Phillies show Braves how to do more with less

Philadelphia's Adam Morgan takes his turn beating the Braves at Turner Field Tuesday night. (Curtis Compton /

Philadelphia’s Adam Morgan takes his turn beating the Braves at Turner Field Tuesday night. (Curtis Compton /

As if to cruelly pile onto the Braves misery – and, I guess, because the schedule commanded – the Philadelphia Phillies have come to town.

Just when you thought it couldn’t get any worse, here’s your result from Tuesday night: Philadelphia 3, Braves 2.

And, just like that, the Phillies acquired as many 2016 victories at Turner Field as the home team.

This was the outfit that was supposed to keep the Braves company in the darkest depths of the NL East. Instead, it showed up here Tuesday with more than double the number of victories (19-14 after Tuesday’s win), its head swelled by the many compliments about what a big, pleasant surprise it has been. All with basically the same modest tools as the Braves.

It is one thing to be shown up by the cool kids in the league. Now the Braves were looking puny compared to a fellow member of the Chess Club.

These Phils, like the Braves, are offensively inert, coming to town with team batting average just a measly one point better than the Braves. Philadelphia was 28th in baseball in runs, the Braves 30th and last. The Phillies 25 home runs seemed bountiful compared to the Braves seven (each team added one Tuesday), yet that ranked only 27th in the Majors.

These Phils, like the Braves, began the season on a sour note, although their four-game losing streak looked almost whimsical by comparison to the start of the season hereabouts.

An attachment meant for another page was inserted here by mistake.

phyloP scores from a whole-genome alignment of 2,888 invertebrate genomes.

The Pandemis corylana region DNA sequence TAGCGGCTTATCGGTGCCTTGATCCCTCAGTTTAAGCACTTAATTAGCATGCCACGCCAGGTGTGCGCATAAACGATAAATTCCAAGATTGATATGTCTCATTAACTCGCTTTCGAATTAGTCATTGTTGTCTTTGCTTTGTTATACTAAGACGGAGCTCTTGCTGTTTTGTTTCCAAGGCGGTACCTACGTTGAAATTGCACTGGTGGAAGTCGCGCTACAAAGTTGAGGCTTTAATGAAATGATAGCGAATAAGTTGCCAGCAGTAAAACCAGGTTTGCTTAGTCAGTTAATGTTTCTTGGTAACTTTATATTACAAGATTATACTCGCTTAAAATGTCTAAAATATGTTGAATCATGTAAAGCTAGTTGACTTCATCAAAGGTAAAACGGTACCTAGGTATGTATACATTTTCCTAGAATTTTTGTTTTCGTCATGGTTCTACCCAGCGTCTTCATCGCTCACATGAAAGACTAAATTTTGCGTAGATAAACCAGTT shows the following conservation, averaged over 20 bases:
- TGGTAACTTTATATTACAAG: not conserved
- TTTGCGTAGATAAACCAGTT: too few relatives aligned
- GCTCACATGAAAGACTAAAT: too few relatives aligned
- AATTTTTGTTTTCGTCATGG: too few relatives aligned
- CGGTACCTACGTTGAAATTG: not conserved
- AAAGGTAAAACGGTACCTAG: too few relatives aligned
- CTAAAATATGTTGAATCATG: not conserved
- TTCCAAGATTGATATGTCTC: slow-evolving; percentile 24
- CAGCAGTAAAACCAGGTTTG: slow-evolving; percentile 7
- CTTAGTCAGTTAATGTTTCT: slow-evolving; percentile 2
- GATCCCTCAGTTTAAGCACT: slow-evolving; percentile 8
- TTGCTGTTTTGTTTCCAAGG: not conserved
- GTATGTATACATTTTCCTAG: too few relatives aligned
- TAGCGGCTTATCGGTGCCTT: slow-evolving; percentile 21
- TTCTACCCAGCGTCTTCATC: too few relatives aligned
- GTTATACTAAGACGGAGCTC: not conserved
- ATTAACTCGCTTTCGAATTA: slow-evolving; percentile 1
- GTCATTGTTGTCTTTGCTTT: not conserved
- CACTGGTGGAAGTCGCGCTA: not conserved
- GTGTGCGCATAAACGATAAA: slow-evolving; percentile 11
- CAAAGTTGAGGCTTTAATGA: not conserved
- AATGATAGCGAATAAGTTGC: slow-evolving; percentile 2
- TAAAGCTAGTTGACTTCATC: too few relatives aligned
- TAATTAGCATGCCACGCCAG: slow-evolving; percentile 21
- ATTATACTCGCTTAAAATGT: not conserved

And yet here they were Tuesday night, five games over .500. While the Braves would require a 22-game winning streak to reach such a lofty place.

Looking up at the Nats and Mets (against whom Philadelphia has a 7-5 record) is one thing. Swallowing the wake of a Phillies team that lost 99 games a year ago and was thought in some quarters to be more depleted than even the Braves is a whole different kind of kick in the chops.

The Phillies are all about their young arms in the rotation (sound familiar?). Young power pitchers like Vince Velasquez (23) and Aaron Nola (22) are leading the way, along with a bullpen that has been at least reliable.

What does all this mean for the Braves?

Well, it certainly puts even more of a premium on developing those young and lively arms in the minors and advancing them to the Major League club as quickly as feasible. I’m all for a 25-and-under rotation. I’ll take an entire pitching staff with training wheels at this point.

Plus, while surely the universe will stabilize and the Phillies will fall back to a more expected level, they now at least lessen all the excuses that the Braves could employ, should they ever choose to. All it takes is one glance across the field this week to make them feel even worse about where they stand and to look even more critically beyond their humble pedigree and at themselves.

Reader Comments 0


A thoughtful and fair assessment that makes Mark Bradley's lazy column on the same topic today look even worse by comparison.


Its really, really sad how this franchise has been blown up.

The blame lies here:

1. Liberty Media


  • Chairman and CEO Terry McGuirk
  • Vice Chairman John Schuerholz
  • President, Baseball Operations John Hart
  • President, Development Mike Plant

    • General Manager John Coppolella
    • Special Assistant to the General Manager Bobby Cox
    • Special Assistant to the General Manager Gordon Blakeley
    • Special Assistant to the General Manager Roy Clark
    • Special Assistant to the General Manager Chad MacDonald